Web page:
Process control systems engineering refers to the practice of engineering involved in the design of control and automation of industrial processes. Like any other engineering discipline, it has its unique set of terminology:

Process Control is having the control system maintain each individual controlled variable (flow, pressure, temperature, level, etc.) at its desired operating point (setpoint). Some control systems do this better than others due to factors such as design, implementation and control loop tuning.

Process Instrumentation includes the sensors, transmitters, control valves, and various related items used to monitor and control a process. All instruments involved in the measurement and control of one process variable are collectively referred to as a control "loop".

Control Loop Tuning is the practice of adjusting the dynamics of each loop controller to achieve a rapid and stable response to a process upset or setpoint change. The majority of control loops are not tuned for optimal performance due to improper/no initial tuning or to operating the loop at a significantly different setpoint. This is an impediment to successful implementation of process automation but, at the same time, presents a large opportunity for process improvements to be realized with relatively little expenditures.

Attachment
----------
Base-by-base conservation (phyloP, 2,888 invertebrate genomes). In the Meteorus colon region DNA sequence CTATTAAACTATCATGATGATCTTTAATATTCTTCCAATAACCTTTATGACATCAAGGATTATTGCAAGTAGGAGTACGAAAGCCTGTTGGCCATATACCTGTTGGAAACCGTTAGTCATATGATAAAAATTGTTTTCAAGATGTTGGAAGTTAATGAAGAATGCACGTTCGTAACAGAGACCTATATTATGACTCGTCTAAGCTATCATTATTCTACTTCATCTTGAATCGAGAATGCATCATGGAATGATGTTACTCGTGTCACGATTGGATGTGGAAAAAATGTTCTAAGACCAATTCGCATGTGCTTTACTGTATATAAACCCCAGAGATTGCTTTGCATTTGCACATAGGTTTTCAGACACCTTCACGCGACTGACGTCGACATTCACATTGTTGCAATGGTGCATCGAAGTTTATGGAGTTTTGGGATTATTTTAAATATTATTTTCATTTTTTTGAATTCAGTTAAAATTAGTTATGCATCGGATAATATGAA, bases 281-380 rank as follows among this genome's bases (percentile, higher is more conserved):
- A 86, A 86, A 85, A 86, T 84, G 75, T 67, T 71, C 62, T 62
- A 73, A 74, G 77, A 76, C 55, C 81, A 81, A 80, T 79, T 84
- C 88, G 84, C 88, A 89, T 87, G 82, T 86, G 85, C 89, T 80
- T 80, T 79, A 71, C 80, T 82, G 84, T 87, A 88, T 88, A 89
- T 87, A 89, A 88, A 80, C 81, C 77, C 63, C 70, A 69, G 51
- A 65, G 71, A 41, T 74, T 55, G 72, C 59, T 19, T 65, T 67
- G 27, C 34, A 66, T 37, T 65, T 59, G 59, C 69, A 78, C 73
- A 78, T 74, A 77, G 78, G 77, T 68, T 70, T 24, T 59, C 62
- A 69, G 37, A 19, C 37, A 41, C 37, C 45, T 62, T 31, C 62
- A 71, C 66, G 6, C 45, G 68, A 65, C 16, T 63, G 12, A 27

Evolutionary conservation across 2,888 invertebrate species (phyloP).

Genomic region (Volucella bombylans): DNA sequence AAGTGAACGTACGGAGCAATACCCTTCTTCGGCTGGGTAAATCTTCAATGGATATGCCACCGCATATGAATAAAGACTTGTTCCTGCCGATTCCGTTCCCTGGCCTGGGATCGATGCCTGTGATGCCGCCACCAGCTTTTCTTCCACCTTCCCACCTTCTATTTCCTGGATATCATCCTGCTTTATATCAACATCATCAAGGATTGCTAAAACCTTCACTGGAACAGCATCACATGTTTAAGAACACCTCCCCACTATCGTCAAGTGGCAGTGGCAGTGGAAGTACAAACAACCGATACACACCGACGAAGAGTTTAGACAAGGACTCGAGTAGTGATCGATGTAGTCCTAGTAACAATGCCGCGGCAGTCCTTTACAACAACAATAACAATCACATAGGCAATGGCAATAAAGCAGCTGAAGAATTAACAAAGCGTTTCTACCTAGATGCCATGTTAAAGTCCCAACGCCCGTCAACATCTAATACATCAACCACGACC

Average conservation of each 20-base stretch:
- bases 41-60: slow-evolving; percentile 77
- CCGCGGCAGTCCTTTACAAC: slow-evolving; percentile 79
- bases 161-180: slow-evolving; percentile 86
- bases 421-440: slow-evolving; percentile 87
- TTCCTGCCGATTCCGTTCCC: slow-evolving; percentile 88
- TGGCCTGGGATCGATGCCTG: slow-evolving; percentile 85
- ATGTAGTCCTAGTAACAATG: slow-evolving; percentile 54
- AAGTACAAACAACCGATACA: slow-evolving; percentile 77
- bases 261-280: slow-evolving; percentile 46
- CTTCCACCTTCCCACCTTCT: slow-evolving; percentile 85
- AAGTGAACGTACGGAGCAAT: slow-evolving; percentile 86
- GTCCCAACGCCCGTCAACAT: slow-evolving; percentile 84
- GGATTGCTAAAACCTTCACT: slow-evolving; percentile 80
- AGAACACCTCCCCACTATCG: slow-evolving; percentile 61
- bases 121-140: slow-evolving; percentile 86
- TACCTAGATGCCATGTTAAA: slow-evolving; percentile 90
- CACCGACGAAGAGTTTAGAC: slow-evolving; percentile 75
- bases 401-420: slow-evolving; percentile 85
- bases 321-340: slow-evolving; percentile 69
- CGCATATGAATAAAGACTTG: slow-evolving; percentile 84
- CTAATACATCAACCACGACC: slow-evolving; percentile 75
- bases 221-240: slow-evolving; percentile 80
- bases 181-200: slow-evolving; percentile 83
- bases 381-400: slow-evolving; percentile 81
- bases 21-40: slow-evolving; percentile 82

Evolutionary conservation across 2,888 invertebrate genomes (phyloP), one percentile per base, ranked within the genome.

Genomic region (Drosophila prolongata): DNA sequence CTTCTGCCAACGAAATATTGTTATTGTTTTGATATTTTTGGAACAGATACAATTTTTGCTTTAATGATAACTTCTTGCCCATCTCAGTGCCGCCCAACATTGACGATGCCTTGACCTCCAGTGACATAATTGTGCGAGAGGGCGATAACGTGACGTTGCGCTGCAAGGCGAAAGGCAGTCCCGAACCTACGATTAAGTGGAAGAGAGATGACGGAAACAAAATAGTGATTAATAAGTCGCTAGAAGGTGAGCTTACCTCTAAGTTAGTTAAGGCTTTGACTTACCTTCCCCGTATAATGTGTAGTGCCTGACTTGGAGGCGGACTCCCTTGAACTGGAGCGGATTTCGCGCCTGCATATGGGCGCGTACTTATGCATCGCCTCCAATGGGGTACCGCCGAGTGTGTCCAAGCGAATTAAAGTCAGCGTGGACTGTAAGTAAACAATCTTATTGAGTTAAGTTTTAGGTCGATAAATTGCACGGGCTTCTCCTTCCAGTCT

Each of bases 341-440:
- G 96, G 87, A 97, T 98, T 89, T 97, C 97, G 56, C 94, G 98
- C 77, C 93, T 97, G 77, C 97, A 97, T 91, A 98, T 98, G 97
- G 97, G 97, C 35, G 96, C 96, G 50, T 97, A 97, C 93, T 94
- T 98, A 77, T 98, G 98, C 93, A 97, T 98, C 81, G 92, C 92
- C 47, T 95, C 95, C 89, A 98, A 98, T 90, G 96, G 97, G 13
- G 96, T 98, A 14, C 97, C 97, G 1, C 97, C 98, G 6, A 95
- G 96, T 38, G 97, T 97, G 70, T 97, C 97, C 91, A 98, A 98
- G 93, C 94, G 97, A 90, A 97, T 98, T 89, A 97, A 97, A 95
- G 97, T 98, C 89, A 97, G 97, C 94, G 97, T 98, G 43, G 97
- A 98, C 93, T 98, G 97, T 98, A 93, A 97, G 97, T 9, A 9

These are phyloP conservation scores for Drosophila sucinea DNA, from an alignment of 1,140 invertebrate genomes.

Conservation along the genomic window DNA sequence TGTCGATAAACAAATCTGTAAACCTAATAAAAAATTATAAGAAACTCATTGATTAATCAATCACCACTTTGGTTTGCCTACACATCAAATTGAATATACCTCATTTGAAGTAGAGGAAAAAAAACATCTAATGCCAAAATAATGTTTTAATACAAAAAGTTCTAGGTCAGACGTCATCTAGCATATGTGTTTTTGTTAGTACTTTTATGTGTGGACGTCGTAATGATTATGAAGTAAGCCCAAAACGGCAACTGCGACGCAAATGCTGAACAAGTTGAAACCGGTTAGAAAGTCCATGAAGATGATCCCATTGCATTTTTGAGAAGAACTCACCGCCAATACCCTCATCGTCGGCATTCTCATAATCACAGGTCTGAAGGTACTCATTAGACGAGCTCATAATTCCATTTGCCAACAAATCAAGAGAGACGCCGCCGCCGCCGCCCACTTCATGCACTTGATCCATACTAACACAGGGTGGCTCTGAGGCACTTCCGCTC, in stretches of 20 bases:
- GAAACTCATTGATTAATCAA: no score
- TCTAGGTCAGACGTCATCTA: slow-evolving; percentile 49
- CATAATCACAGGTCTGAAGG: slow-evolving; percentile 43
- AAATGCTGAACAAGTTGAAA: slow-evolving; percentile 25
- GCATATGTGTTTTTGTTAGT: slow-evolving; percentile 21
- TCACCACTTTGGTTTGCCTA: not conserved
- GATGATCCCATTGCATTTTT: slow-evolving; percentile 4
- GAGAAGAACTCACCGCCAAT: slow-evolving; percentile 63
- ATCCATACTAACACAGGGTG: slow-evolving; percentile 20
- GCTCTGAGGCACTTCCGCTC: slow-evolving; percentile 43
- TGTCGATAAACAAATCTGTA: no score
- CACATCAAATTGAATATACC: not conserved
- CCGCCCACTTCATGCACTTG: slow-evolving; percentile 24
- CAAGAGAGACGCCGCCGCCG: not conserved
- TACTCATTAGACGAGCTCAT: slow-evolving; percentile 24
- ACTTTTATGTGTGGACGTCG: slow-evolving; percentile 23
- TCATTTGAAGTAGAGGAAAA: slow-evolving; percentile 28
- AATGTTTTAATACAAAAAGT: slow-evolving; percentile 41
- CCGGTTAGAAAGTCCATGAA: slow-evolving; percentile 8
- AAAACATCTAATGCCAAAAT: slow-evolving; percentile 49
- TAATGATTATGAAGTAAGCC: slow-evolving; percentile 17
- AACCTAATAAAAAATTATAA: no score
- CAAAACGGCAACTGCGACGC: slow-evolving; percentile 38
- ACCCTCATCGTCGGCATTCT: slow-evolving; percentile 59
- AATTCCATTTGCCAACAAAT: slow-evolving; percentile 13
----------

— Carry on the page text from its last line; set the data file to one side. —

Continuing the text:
Process Automation is having the control system do more with less human intervention, including automatically changing the setpoints of all controlled variables in concert to achieve a common objective (e.g. increase/decrease production, react to a process upset, make product changes) or performing each step of a batch process. This requires changing the focus from individual loops to the complete process but successful implementation still requires that the individual control loops are performing properly.          

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